Comparison of magnetic resonance feature tracking for systolic and diastolic strain and strain rate calculation with spatial modulation of magnetization imaging analysis

Research output: Contribution to journalArticlepeer-review

Authors

  • William E. Moody
  • Robin J. Taylor
  • Tiffany J. Taylor
  • Charles J. Ferro
  • Alistair A. Young
  • F. Leyva
  • Richard P. Steeds

External organisations

  • Centre for Cardiovascular Sciences; School of Clinical and Experimental Medicine; University of Birmingham; Edgbaston Birmingham UK
  • Centre for Advanced MRI; University of Auckland; Auckland New Zealand
  • Department of Cardiology; Nuffield House; Queen Elizabeth Hospital Birmingham; Edgbaston Birmingham UK

Abstract

Purpose
To compare cardiovascular magnetic resonance-feature tracking (CMR-FT) with spatial modulation of magnetization (SPAMM) tagged imaging for the calculation of short and long axis Lagrangian strain measures in systole and diastole.

Materials and Methods
Healthy controls (n = 35) and patients with dilated cardiomyopathy (n = 10) were identified prospectively and underwent steady-state free precession (SSFP) cine imaging and SPAMM imaging using a gradient-echo sequence. A timed offline analysis of images acquired at identical horizontal long and short axis slice positions was performed using CMR-FT and dynamic tissue-tagging (CIMTag2D). Agreement between strain and strain rate (SR) values calculated using these two different methods was assessed using the Bland–Altman technique.

Results
Across all participants, there was good agreement between CMR-FT and CIMTag for calculation of peak systolic global circumferential strain (−22.7 ± 6.2% vs. −22.5 ± 6.9%, bias 0.2 ± 4.0%) and SR (−1.35 ± 0.42 1/s vs. −1.22 ± 0.42 1/s, bias 0.13 ± 0.33 1/s) and early diastolic global circumferential SR (1.21 ± 0.44 1/s vs. 1.07 ± 0.30 1/s, bias −0.14 ± 0.34 1/s) at the subendocardium. There was satisfactory agreement for derivation of peak systolic global longitudinal strain (−18.1 ± 5.0% vs. −16.7 ± 4.8%, bias 1.3 ± 3.8%) and SR (−1.04 ± 0.29 1/s vs. −0.95 ± 0.32 1/s, bias 0.09 ± 0.26 1/s). The weakest agreement was for early diastolic global longitudinal SR (1.10 ± 0.40 1/s vs. 0.67 ± 0.32 1/s, bias −0.42 ± 0.40 1/s), although the correlation remained significant (r = 0.42, P < 0.01). CMR-FT generated these data over four times quicker than CIMTag.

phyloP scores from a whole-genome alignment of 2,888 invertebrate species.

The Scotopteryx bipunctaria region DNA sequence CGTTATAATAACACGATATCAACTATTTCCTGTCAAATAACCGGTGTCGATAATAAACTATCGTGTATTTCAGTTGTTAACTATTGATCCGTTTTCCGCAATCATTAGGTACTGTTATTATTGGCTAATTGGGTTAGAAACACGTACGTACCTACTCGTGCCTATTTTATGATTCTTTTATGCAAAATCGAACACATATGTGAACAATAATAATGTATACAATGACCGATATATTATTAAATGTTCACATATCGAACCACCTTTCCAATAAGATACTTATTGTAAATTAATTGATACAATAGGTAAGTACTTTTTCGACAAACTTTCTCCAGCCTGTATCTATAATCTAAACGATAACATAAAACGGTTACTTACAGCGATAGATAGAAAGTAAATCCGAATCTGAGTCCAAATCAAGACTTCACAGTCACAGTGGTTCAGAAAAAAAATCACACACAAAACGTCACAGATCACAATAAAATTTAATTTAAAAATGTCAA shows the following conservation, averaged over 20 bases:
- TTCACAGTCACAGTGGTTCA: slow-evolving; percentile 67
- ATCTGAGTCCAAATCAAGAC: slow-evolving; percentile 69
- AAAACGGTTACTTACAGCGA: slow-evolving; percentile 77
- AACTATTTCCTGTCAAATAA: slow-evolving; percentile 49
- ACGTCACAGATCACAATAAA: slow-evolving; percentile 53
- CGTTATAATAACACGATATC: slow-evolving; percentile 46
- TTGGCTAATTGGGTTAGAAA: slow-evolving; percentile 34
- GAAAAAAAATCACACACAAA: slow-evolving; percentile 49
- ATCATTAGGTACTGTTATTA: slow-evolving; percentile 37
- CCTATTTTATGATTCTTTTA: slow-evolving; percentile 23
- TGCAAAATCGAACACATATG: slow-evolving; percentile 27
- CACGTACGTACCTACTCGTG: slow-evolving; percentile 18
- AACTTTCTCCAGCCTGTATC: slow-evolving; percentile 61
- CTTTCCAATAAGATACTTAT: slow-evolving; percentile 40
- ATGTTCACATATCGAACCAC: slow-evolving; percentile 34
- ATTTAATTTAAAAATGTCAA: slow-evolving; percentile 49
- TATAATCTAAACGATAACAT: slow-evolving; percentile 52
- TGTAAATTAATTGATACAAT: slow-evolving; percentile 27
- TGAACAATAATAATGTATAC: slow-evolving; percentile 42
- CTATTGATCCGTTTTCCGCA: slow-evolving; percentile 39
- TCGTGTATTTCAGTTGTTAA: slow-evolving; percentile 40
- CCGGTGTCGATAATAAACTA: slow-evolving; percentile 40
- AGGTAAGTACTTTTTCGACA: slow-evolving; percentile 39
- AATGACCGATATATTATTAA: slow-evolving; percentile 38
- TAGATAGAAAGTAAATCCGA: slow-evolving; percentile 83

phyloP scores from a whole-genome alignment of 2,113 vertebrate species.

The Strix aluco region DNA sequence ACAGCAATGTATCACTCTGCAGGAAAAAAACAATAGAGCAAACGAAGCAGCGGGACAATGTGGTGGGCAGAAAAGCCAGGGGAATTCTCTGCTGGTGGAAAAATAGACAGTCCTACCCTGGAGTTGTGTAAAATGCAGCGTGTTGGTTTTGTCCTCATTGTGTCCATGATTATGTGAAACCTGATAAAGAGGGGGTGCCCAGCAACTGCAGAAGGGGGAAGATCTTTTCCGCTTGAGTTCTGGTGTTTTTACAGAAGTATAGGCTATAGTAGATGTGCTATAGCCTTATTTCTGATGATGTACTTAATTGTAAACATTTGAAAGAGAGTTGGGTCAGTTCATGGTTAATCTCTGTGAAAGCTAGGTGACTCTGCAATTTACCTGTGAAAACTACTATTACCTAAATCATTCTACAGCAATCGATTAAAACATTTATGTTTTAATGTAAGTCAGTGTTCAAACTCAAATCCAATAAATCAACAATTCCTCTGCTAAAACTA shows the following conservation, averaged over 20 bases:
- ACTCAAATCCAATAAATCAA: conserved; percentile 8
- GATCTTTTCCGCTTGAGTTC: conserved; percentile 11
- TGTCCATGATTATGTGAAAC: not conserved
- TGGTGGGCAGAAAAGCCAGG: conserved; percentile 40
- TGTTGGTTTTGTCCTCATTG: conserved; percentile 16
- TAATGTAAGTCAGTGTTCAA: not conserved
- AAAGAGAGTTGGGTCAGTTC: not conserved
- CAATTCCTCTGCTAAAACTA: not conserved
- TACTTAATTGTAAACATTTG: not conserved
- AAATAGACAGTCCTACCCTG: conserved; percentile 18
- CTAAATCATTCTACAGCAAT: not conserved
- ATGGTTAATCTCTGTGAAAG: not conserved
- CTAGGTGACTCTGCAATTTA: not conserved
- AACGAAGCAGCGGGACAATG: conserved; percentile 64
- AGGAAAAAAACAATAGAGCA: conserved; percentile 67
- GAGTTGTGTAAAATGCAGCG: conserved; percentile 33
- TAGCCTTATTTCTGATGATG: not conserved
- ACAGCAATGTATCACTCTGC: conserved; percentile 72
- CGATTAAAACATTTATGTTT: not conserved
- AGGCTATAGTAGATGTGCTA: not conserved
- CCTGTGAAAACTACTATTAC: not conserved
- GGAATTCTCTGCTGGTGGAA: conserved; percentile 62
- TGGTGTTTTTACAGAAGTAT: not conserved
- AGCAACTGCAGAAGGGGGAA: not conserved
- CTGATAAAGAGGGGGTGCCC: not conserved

Conclusion
There is sufficient agreement between systolic and diastolic strain measures calculated using CMR-FT and myocardial tagging for CMR-FT to be considered as a potentially feasible and rapid alternative.

Details

Original languageEnglish
Pages (from-to)1000–1012
JournalJournal of Magnetic Resonance Imaging
Volume41
Issue number4
Early online date28 Mar 2014
Publication statusPublished - 19 Mar 2015

Keywords

  • cine magnetic resonance imaging, left ventricular function, tagging, feature tracking